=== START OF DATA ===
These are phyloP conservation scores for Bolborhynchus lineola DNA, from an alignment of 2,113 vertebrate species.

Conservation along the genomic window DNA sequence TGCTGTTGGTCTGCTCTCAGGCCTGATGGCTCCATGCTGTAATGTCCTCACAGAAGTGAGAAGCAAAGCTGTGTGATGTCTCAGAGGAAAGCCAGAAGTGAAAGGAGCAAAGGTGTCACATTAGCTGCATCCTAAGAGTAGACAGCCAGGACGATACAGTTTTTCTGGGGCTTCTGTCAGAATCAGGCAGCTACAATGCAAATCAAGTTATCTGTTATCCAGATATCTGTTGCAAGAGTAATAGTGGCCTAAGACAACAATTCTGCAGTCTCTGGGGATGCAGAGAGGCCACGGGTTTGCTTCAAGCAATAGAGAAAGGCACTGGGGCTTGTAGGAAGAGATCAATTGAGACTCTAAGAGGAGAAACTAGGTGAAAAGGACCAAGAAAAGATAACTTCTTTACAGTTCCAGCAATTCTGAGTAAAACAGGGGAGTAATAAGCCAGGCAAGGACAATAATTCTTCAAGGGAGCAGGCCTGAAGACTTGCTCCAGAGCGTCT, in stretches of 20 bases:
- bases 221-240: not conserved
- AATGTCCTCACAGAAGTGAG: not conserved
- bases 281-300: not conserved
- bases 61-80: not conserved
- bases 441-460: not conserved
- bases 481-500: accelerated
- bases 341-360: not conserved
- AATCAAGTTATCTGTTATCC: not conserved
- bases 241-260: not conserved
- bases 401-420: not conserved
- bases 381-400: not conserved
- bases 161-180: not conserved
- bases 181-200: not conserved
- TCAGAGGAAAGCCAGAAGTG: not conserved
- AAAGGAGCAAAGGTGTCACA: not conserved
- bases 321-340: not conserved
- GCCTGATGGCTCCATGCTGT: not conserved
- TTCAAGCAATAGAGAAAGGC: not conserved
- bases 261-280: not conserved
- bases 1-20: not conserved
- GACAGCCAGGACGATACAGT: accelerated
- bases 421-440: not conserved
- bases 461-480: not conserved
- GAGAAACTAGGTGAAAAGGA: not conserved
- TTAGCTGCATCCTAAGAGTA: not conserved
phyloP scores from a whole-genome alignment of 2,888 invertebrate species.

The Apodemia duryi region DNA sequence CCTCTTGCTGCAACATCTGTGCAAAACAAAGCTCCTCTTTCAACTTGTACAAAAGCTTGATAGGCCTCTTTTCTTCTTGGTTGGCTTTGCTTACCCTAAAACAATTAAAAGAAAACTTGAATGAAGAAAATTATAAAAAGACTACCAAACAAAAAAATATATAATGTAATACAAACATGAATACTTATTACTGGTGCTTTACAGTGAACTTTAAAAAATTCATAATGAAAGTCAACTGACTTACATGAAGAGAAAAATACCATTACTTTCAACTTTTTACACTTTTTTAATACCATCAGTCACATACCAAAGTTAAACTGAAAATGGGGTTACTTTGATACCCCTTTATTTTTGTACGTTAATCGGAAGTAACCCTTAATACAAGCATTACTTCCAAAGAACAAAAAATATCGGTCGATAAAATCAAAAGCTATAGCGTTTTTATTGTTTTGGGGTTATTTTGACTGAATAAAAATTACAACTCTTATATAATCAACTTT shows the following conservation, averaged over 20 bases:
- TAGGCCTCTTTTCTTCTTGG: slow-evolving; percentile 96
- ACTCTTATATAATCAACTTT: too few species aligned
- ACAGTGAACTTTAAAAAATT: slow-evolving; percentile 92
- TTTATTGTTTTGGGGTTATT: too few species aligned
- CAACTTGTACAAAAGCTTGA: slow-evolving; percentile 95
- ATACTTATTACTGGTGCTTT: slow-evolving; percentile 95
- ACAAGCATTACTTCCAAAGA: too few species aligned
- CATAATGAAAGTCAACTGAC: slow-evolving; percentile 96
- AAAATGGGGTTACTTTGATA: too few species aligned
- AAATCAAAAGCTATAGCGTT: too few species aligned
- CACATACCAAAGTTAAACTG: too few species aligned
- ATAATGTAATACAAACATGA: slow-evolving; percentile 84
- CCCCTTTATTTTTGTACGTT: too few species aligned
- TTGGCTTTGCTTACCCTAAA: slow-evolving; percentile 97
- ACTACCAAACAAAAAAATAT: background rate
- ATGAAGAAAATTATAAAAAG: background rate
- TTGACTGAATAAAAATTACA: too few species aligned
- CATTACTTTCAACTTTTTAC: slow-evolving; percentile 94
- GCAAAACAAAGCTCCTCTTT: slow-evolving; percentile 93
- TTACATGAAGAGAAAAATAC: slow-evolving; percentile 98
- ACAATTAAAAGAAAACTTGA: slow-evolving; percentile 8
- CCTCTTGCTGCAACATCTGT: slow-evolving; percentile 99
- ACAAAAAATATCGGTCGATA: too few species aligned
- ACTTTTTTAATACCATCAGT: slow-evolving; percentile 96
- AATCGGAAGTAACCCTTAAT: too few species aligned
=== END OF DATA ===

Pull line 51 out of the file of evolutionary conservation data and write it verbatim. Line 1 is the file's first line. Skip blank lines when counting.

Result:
- CCTCTTGCTGCAACATCTGT: slow-evolving; percentile 99